What Is Gao Ben
Gao Ben commonly known as Rhizoma Ligustici is the root and rhizome of Ligusticum sinense or L. jeholense, which is a perennial herb belonging to the family Umbelliferae. It is a relatively practical and common Chinese herbal medicine, which first appeared in <Shennong Ben Cao Jing> in the late Western Han Dynasty (about 100 BC).
There are about 60 species of Ligustrum, which are distributed in temperate regions of the northern hemisphere. Among them, some plants can be used medicinally, such as Ligusticum sinense, L. jeholense, and L. chuanxiong.
Ligusticum sinense often grows under forests and ditch grasses at an altitude of 1,000-2,700 meters. They are distributed in Hubei, Sichuan, Shaanxi, Henan, Hunan, Jiangxi, and Zhejiang.
L. jeholense often grows in forests, meadows, and ditch sides at an altitude of 1,250-2,500 meters. They are distributed in Jilin, Liaoning, Hebei, Shanxi, and Shandong.
In autumn or the following spring, people gather the rhizomes and roots of Ligusticum sinense or L. jeholense, remove the sand, dry them in the sun, cut them into slices, and make them into Chinese herbal medicines.
Gao Ben contains 3-butylphthalide, betaphellandrene, Neocnidilide, β-phellandrene, trans-ocimene, lavandulol, α-phellandrene, α-pinene, citrene, terpinolene, elemicin, myristicin, methyl eugenol, ligustilide, n-butylphthalide, ferulic acid, isoferulic acid, daucosterol, β-sitosterol, vanillic acid, citrus flavonoids, and nobiletin.
Generally, brown or dark brown, friable Gao Ben with yellow or yellow-white fibrous cross-section and a strong fragrance is preferred.
According to <Shennong Ben Cao Jing>, the medicinal property of Gao Ben is relatively warm, with a pungent taste. It has a certain therapeutic effect on the pathological changes of the bladder meridian.
In traditional Chinese medicine, it is often used to dispel wind and cold, remove dampness and relieve pain, and treat wind-cold, rheumatic arthritis, arthralgia, headache, angioneurotic headache, high blood pressure, arteriosclerosis, migraine, total headache, itching, abdominal pain, diarrhea, chronic rhinitis in children, and vaginitis.
There are about 30 kinds of Chinese medicine prescriptions containing it, such as Zhen Nao Ning capsule, Liujing TouTong Pian, Qianghuo Shengshi Tang.
- Anti-inflammation, inhibiting xylene-induced ear swelling in mice and carrageenan-induced foot swelling in rats.
- Increasing the pain threshold and reducing the number of writhing mice caused by glacial acetic acid or potassium antimony tartrate.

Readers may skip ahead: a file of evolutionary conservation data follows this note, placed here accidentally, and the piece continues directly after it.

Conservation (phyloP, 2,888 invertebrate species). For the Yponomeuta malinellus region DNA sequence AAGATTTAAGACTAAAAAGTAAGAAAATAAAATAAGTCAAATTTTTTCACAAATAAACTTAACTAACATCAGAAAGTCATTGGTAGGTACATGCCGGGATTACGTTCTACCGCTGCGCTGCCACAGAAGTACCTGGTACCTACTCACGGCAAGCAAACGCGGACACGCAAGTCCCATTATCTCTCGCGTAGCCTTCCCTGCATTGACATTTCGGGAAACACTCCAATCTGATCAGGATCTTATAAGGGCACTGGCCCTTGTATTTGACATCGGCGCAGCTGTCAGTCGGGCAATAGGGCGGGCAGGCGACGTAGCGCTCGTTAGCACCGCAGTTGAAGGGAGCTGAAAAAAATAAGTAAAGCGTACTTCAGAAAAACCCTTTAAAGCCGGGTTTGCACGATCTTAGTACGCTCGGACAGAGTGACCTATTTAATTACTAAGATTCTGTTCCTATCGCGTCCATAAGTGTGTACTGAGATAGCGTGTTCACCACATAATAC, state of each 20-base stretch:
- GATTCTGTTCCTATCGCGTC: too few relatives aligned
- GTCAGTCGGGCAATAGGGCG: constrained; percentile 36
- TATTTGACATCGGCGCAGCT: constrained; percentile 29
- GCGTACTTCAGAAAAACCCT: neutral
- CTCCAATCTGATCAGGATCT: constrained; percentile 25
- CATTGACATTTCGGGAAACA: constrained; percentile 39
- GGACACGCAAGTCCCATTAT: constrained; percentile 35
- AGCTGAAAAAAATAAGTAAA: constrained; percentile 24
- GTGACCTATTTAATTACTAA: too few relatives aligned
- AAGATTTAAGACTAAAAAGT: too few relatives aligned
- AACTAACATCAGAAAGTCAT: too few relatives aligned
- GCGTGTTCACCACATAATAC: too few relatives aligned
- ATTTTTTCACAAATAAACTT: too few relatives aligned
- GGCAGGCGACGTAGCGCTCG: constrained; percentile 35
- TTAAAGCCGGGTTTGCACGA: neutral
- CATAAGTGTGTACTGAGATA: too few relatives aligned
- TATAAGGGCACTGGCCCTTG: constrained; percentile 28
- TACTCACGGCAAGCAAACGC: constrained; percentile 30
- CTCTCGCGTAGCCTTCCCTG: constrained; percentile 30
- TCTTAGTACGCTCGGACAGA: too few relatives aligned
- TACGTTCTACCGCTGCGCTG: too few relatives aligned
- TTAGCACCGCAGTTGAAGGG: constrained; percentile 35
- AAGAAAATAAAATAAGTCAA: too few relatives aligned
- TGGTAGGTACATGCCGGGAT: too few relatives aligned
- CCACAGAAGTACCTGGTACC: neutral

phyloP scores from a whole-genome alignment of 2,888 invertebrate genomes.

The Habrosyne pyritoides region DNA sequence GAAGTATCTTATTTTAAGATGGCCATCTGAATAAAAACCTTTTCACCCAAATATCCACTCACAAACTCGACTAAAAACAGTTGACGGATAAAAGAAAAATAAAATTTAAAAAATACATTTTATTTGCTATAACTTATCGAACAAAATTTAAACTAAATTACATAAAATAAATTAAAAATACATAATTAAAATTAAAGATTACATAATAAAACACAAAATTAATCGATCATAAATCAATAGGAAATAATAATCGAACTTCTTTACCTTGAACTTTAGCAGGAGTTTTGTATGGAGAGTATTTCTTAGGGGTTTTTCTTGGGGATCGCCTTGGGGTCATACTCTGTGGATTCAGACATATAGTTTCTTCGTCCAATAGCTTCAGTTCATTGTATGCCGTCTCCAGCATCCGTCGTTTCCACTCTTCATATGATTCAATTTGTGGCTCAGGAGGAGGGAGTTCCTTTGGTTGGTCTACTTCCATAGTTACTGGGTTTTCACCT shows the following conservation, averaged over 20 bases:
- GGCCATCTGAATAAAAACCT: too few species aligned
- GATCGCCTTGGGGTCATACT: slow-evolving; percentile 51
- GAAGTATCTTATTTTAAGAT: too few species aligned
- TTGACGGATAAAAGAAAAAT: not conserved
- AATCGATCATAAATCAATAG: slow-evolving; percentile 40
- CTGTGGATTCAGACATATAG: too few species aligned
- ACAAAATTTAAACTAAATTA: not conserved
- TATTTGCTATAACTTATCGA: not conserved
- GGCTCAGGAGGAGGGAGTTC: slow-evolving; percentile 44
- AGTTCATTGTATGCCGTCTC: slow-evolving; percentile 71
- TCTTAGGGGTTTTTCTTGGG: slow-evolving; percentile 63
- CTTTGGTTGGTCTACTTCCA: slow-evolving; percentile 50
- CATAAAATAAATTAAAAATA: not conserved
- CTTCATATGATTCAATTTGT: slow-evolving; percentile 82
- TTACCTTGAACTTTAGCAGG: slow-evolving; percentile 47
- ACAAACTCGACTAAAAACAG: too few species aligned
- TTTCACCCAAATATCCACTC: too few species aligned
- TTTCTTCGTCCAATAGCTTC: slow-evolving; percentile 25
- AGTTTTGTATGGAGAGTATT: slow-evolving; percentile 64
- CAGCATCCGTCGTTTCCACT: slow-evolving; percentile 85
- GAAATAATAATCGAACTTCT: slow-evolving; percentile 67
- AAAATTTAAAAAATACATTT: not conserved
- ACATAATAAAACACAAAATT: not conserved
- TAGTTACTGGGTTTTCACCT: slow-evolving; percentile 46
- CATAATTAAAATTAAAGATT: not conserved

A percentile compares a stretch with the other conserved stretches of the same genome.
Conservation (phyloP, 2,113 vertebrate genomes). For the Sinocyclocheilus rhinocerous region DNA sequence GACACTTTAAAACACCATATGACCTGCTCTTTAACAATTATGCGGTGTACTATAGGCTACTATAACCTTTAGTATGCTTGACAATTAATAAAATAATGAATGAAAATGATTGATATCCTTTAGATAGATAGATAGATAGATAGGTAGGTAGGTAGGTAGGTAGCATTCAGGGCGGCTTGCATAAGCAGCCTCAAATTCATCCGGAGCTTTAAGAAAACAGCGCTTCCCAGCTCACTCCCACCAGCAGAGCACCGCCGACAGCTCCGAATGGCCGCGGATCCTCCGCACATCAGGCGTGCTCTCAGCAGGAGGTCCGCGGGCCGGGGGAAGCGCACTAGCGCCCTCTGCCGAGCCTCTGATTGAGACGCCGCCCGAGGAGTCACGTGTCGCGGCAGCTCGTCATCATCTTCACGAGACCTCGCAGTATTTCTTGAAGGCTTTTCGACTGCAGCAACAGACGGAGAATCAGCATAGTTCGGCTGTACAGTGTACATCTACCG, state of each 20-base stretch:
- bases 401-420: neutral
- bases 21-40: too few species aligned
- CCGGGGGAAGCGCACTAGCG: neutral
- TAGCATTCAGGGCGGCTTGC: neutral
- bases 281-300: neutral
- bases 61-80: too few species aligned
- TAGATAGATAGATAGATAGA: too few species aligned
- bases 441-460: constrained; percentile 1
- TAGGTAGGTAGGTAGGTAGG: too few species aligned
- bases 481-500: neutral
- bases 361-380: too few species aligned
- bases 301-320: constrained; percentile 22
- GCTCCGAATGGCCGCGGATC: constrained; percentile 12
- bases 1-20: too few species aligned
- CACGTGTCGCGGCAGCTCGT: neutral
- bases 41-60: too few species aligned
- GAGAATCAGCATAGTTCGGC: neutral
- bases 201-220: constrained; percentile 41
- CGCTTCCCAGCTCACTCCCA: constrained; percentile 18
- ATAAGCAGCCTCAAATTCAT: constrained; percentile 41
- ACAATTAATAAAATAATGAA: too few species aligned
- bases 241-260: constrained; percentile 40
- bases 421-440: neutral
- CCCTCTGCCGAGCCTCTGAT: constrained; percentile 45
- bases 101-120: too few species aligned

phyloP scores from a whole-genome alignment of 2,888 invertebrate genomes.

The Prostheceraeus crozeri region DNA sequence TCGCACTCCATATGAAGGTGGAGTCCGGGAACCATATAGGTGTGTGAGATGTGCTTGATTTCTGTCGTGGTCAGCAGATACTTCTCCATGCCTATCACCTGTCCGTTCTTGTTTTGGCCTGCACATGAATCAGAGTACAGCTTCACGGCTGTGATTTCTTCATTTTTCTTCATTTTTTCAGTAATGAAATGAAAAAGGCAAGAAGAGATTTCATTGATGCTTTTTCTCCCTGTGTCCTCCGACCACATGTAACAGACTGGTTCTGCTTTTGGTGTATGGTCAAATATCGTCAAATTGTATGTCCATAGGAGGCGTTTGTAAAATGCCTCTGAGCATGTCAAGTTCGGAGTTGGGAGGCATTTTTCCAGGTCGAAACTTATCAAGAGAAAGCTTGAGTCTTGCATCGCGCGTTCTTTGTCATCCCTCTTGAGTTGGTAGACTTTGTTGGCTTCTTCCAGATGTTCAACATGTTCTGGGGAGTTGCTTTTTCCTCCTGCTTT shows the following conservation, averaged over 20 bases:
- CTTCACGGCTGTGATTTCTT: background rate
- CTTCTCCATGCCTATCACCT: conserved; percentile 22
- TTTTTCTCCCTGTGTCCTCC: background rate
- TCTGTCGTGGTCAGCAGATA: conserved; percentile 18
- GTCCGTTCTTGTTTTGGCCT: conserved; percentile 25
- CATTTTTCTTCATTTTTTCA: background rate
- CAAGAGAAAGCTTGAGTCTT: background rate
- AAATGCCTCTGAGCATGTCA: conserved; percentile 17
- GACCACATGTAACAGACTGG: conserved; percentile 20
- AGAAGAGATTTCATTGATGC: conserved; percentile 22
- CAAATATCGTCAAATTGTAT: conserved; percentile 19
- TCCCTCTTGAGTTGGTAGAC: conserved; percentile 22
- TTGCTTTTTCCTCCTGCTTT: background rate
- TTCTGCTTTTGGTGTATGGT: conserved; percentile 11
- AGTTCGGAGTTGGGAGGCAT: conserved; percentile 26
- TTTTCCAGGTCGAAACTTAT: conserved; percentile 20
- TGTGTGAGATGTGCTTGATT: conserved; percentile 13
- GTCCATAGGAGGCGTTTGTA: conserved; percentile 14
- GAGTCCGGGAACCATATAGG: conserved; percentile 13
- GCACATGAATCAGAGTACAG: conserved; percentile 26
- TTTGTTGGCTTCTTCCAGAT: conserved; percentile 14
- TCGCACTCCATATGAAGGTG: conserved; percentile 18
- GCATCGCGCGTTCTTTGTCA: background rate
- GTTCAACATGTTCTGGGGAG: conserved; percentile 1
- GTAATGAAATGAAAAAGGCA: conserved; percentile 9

- Reducing the viscosity of whole blood and plasma, and improving microcirculation.
- Inhibiting platelet aggregation caused by adenosine diphosphate and preventing thrombosis and atherosclerosis.
- Relaxing the coronary vascular ring and inhibiting the contraction of the coronary vascular ring caused by KCl, CaCl 2, or histamine.
- Inhibiting coronary artery spasm and myocardial ischemia in rats caused by pituitrin.
- Promoting the secretion of bile and inhibiting the formation of hydrochloric acid gastric ulcers.
- Reducing the number of diarrhea in mice caused by senna or castor oil.
- Dispelling wind and cold, treating headaches, nasal congestion, and parietal headache caused by wind-cold.
- Removing dampness, treating head and body pain caused by wind-cold mingled with dampness.
- Treating arthralgia caused by wind-cold-dampness.
- It cooperates with pentobarbital sodium to prolong the sleep time of experimental mice.
- It can be used in combination with Qiang Huo (Rhizoma et Radix Notopterygii), Cang Zhu (Rhizoma Atractylodis), and Chuan Xiong (Rhizoma Chuanxiong) to treat headaches, nasal congestion, and parietal headache caused by wind-cold.
- It can be used in combination with Qiang Huo (Rhizoma et Radix Notopterygii), Du Huo (Radix Angelicae Pubescentis), and Fang Feng (Radix Saposhnikoviae) to treat head and body pain caused by wind-cold mingled with dampness.
- It can be used in combination with Qiang Huo (Rhizoma et Radix Notopterygii), Fang Feng (Radix Saposhnikoviae), and Cang Zhu (Rhizoma Atractylodis) to treat arthralgia caused by wind-cold-dampness.
- It can be used in combination with Fang Feng (Radix Saposhnikoviae), Bai Zhi (Radix Angelicae Dahuricae), Cang Er Zi (Fructus Xanthii), Pu Gong Ying (Dandelion), Sheng Ma (Rhizoma Cimicifugae), and Gan Cao (Licorice Root) to treat chronic rhinitis in children.
- It can be used in combination with Xi Xin (Asari Radix et Rhizoma), Dan Shen (Radix et Rhizoma Salviae Miltiorrhizae), Shui Niu Jiao (Cornu Bubali), Chuan Xiong (Rhizoma Chuanxiong), Tian Ma (Rhizoma Gastrodiae), Ge Gen (Kudzu Root), Bai Zhi (Radix Angelicae Dahuricae) to treat angioneurotic headache, hypertension, and arteriosclerosis.
At present, no data has been found to show that serious adverse reactions will occur when Gao Ben is taken in the prescribed dose.
Animal experiments have shown that excessive consumption of it may cause animal death.
Precautions and Warnings
- The dosage of Gao Ben should be controlled at 3-9g.
- It can be made into decoctions or lotions.
- People who are allergic to Gao Ben should not take it.
- It should not be taken at the same time as Qing Xiang Zi (Celosia Seeds).
- It should not be used to treat headaches caused by hyperactivity of liver-yang, deficiency of yin and blood, and exuberance of deficiency fire.
- Pregnant women and breastfeeding women should take it under the guidance of a doctor.
- Children, the elderly, and the infirm should take it under the guidance of a doctor.